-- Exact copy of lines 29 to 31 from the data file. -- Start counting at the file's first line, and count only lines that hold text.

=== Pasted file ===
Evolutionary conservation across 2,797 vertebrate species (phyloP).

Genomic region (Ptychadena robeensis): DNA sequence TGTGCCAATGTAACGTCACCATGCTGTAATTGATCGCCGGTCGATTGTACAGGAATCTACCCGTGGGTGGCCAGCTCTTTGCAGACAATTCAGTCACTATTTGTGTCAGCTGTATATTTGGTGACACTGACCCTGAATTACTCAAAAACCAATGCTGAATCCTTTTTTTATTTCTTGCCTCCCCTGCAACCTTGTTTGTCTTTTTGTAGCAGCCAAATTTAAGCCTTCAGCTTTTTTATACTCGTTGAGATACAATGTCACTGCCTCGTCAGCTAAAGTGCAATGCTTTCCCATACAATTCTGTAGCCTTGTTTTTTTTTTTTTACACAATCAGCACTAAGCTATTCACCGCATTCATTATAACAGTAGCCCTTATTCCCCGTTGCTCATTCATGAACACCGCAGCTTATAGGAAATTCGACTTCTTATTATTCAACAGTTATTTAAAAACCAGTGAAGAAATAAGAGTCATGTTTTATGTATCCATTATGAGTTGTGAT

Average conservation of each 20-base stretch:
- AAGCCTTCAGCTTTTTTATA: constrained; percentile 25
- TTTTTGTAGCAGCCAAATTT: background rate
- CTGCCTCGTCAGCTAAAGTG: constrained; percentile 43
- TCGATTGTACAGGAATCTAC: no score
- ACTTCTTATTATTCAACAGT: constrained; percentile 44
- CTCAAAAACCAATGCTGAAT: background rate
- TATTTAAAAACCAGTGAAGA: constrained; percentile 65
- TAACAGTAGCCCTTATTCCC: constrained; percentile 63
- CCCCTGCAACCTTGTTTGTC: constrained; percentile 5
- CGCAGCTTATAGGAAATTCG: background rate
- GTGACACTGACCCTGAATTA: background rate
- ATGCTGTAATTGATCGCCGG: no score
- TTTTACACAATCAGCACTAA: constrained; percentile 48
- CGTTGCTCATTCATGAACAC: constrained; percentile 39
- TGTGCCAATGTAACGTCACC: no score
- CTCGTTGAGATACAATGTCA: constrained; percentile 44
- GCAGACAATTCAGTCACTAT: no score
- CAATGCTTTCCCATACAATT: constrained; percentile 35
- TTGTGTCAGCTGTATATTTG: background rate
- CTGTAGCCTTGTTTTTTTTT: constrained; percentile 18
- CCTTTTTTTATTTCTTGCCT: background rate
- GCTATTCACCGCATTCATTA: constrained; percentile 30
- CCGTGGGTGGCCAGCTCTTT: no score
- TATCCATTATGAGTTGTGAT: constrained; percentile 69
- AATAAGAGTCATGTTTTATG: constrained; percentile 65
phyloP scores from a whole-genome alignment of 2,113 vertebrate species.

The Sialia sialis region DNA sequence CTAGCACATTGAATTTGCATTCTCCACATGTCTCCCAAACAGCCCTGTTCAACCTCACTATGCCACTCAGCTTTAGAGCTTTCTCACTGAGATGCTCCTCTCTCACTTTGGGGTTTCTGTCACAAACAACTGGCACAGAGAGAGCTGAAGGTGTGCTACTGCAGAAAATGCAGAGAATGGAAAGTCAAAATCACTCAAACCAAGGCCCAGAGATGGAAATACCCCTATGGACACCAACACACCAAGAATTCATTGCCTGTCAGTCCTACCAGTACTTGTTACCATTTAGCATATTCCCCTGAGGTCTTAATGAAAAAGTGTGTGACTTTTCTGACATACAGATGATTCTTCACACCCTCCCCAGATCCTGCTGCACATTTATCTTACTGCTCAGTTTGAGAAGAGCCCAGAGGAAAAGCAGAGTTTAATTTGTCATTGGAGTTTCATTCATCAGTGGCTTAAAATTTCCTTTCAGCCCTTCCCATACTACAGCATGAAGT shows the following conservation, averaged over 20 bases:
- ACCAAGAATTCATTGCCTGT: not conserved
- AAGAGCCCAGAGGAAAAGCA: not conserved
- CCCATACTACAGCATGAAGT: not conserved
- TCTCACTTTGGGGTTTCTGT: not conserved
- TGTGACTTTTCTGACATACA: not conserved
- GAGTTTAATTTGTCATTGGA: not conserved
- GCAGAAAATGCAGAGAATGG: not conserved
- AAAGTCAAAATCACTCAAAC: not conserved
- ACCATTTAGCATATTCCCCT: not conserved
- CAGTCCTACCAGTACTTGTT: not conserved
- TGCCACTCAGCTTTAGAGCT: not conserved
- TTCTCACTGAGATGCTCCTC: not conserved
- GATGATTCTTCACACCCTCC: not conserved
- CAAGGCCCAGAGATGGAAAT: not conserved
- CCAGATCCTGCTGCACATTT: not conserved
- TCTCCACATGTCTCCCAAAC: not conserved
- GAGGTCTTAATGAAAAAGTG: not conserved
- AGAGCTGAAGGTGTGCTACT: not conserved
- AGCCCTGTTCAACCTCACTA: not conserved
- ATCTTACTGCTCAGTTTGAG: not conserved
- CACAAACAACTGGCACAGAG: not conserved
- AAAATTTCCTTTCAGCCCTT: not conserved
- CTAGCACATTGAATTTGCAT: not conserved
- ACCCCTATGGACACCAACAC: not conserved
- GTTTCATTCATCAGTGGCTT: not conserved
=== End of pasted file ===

phyloP scores from a whole-genome alignment of 2,113 vertebrate species.

The Sialia sialis region DNA sequence CTAGCACATTGAATTTGCATTCTCCACATGTCTCCCAAACAGCCCTGTTCAACCTCACTATGCCACTCAGCTTTAGAGCTTTCTCACTGAGATGCTCCTCTCTCACTTTGGGGTTTCTGTCACAAACAACTGGCACAGAGAGAGCTGAAGGTGTGCTACTGCAGAAAATGCAGAGAATGGAAAGTCAAAATCACTCAAACCAAGGCCCAGAGATGGAAATACCCCTATGGACACCAACACACCAAGAATTCATTGCCTGTCAGTCCTACCAGTACTTGTTACCATTTAGCATATTCCCCTGAGGTCTTAATGAAAAAGTGTGTGACTTTTCTGACATACAGATGATTCTTCACACCCTCCCCAGATCCTGCTGCACATTTATCTTACTGCTCAGTTTGAGAAGAGCCCAGAGGAAAAGCAGAGTTTAATTTGTCATTGGAGTTTCATTCATCAGTGGCTTAAAATTTCCTTTCAGCCCTTCCCATACTACAGCATGAAGT shows the following conservation, averaged over 20 bases:
- ACCAAGAATTCATTGCCTGT: not conserved